Sometimes professional writers are offered the opportunity to work as a co-writer. Should you do it, and if so, what the best way to protect yourself should problems develop?
Co-writing can be an ideal arrangement, when you have long been friends or business associates and you both share a passion for the project. Then, you can bounce your creativity off each other and create a great project together.
But what happens when you are approached by someone who thinks they have a great idea, and now they need a writer to make that happen? In many scenarios, this can turn into a paid project where the writer works as a ghostwriter and is paid on a work-for-hire basis by a client, or this can turn into a co-writing agreement when both parties work well together.
I believe starting with a work-for-hire agreement is an ideal arrangement when you are approached by someone you don’t know, because you don’t know how well you will work together or if you will share a similar vision for the book or a film project as it develops. This way, if the person with the project has the budget, he or she can maintain control of the project, while you write what the person wants. Then, if the relationship works out and you both want this, you can turn the book or film into a shared royalty agreement. One common scenario is for the writer to finish the project at a lower fee, such as less 25-35%, in return for a percentage of the royalty (commonly 50-50) after anything paid up front is deducted.
Often the situation of a shared royalty arrangement from the start comes up when the person with the idea, notes, or a rough draft has a limited budget. This shared agreement can work well, if you soon come to share the writer’s vision of the final project and you feel comfortable sharing in the project. Also, it can work well if the project is in your own field of expertise, and you feel the project has a good likelihood of getting sold, so you aren’t giving up the regular income you depend on in return for something that’s a risky bet.
However, there are a number of cautions to watch out for in co-author arrangements with someone you don’t know well, such as when you respond to an ad for a writer to be a collaborator or co-writer. One problem is that you may start off agreeing that this is a shared project, but then the original author becomes controlling and you start to feel like a hired hand, as happened to one writer who was enticed into doing some chapters for a book by a psychologist. The psychologist claimed she wanted someone to be a true collaborator and share the authorship and royalties. But then the psychologist turned into a tyrant, who was very critical of what the writer wrote, because she wanted everything expressed a certain way. Eventually, the writer was able to escape the nightmare with a signed work-for-hire agreement and got paid in full for what he had discounted to be a collaborator.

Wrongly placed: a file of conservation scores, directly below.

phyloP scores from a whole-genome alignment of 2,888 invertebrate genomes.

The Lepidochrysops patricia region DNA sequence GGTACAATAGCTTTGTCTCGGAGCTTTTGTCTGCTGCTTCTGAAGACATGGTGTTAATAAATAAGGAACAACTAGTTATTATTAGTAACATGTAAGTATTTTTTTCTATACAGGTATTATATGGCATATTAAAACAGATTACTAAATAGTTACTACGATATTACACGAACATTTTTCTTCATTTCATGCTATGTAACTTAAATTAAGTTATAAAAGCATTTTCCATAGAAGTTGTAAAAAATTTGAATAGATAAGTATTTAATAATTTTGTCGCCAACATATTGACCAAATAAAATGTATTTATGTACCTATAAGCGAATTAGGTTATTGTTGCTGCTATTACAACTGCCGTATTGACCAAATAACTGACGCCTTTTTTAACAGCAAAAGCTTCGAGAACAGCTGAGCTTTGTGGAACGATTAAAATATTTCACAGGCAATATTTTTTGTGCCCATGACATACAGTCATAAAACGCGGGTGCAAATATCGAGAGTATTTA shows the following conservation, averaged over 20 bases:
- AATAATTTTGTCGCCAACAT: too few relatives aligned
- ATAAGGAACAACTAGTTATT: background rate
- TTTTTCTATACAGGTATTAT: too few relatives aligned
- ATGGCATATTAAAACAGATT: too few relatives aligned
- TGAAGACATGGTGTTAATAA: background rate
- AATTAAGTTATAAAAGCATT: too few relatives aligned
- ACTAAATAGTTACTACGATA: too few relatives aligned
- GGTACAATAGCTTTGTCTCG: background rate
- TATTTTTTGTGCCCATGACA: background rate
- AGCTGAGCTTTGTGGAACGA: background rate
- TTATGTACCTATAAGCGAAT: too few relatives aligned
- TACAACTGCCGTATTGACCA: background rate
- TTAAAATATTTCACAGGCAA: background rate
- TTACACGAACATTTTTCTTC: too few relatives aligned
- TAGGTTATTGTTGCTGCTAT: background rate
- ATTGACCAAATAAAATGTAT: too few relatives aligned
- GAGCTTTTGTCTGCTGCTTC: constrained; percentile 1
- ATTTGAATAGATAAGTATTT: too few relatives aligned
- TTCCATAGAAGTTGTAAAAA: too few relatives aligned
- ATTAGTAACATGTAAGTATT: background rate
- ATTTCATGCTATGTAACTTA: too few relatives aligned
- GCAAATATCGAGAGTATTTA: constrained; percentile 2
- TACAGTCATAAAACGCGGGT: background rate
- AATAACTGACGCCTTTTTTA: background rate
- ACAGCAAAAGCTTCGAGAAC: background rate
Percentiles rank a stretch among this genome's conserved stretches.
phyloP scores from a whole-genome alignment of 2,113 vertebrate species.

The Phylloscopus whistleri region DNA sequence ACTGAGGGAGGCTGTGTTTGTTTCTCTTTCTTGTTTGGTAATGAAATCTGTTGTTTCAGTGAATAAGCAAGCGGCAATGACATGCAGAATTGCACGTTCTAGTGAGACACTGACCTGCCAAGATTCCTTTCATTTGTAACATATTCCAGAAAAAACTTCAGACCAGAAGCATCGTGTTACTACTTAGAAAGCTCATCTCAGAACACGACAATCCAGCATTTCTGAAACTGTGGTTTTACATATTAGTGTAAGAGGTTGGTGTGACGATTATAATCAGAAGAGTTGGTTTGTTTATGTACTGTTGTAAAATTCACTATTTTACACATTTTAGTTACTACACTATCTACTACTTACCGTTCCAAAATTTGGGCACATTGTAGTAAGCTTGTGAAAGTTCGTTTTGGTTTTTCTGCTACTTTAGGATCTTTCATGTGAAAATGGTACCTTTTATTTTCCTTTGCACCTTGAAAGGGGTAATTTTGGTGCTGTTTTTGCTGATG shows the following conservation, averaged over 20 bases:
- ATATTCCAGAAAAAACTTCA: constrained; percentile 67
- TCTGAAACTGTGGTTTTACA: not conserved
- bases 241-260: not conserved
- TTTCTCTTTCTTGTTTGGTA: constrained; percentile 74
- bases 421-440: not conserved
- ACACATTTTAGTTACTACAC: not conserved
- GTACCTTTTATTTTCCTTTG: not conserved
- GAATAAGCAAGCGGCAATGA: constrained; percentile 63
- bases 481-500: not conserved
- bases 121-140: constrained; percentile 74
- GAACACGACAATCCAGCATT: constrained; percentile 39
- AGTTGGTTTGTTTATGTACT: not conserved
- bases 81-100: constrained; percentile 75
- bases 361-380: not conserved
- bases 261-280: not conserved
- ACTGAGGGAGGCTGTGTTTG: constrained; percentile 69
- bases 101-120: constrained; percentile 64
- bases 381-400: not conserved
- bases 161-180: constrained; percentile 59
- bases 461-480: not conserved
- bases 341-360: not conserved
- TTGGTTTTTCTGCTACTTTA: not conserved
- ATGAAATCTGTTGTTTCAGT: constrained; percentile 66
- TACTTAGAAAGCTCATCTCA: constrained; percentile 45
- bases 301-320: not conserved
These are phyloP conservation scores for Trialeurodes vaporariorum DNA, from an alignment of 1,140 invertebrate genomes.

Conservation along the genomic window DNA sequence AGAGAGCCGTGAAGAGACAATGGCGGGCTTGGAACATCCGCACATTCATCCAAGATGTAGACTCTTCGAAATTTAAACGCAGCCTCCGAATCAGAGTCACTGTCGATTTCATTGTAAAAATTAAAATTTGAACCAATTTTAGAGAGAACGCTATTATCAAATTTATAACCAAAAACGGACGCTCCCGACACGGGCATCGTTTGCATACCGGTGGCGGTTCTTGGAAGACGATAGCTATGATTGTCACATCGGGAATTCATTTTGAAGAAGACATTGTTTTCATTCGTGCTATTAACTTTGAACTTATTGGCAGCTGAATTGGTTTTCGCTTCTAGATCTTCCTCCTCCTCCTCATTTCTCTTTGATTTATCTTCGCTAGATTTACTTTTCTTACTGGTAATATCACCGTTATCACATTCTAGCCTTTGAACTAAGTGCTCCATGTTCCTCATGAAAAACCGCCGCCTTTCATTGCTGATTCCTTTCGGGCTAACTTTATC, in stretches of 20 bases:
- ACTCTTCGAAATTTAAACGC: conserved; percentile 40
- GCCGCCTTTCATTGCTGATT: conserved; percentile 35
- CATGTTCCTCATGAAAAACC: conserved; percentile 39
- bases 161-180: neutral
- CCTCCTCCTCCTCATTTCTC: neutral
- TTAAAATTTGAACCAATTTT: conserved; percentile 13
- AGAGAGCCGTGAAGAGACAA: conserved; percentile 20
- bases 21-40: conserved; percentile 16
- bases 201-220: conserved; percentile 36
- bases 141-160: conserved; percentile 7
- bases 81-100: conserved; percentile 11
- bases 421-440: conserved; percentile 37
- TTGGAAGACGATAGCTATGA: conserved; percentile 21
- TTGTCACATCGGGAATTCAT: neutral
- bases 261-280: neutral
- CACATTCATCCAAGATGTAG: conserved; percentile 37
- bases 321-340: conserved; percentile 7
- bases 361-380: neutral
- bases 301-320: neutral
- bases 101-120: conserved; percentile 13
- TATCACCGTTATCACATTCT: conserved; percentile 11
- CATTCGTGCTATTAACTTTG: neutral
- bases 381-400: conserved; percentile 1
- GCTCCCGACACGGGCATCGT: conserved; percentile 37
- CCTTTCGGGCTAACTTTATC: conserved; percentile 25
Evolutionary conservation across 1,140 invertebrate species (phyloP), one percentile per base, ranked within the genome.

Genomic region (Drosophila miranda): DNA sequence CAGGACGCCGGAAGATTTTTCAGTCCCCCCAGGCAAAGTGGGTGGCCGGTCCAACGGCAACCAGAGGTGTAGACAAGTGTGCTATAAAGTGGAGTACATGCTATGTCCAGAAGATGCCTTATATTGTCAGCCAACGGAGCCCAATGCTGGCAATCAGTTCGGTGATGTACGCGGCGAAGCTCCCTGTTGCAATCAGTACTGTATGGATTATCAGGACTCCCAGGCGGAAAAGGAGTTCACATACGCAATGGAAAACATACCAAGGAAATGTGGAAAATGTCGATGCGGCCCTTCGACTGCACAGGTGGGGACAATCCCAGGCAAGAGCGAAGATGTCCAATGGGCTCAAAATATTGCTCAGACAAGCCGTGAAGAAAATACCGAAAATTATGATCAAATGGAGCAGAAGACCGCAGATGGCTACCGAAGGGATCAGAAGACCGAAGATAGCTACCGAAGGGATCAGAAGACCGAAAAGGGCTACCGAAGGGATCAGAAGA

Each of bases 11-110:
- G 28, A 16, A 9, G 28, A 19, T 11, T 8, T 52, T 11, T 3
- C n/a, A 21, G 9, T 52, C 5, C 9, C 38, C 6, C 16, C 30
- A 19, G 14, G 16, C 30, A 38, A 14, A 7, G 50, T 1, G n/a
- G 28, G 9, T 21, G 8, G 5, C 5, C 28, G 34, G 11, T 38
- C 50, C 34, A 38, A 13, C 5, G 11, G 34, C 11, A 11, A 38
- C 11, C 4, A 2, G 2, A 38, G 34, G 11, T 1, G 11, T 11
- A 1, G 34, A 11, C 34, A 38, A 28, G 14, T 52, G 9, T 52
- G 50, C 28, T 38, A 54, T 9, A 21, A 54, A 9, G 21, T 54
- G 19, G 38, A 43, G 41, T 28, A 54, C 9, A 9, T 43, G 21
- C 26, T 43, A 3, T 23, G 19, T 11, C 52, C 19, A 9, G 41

Another problem in a co-writer project occurs when the original author has less and less time to contribute to the project or loses interest, because of other commitments. So there isn’t enough information to complete and sell the project, and the writer is stuck with getting less or nothing, because of agreeing to a collaboration. For example, one writer faced this situation after writing situation when the client writing his memoir suddenly decided that he shouldn’t do this book now, because his psychiatrist thought it wasn’t a good idea. Besides, now if he did pursue the book, he wanted full control of both the book and the possible film based on it. Fortunately in this case, the writer was able to turn the collaboration into a work-for-hire situation for the work already done and get paid accordingly. But in many cases, a project simply dies at this point, and the writer doesn’t get paid.
The other big problem with a collaboration is that when the project is completed, it may not sell or may only bring in a very small advance, which is less than the author would get paid for writing the book, proposal, or script as a ghostwriter. Then, if there is a very low or no advance, any future work on the project has to be written largely or solely on spec.
Thus, given all these potential problems, my usual approach is to start off as a ghostwriter for at least the beginning stages of the project. Then, if the project is in a field I normally write about and we both feel a co-writing arrangement is desirable, we sign a co-writing agreement, and I reduce the total costs on the project by 25% in return for sharing in the proceeds should it sell. Thereafter, the original author is paid back in full for anything paid to me, before we share in the royalties 50-50. Such a deduction before sharing royalties is a typical arrangement, and I have found this approach works best for me.
What’s best for you? I suggest treating each co-writing arrangement on a case by case basis, taking into consideration the topic, how much you like both the project and the author, the potential for selling the book or film, and how much a sale is likely to bring. Then, compare that to what you would make as a ghostwriter, since normally the most you will earn on most books and films is what you are paid as an advance. Additionally, consider your own income needs and whether you can afford to take a chance on getting less up-front as a co-writer, and whether starting this project as a co-writer is the only option, because that’s all the original writer can afford.
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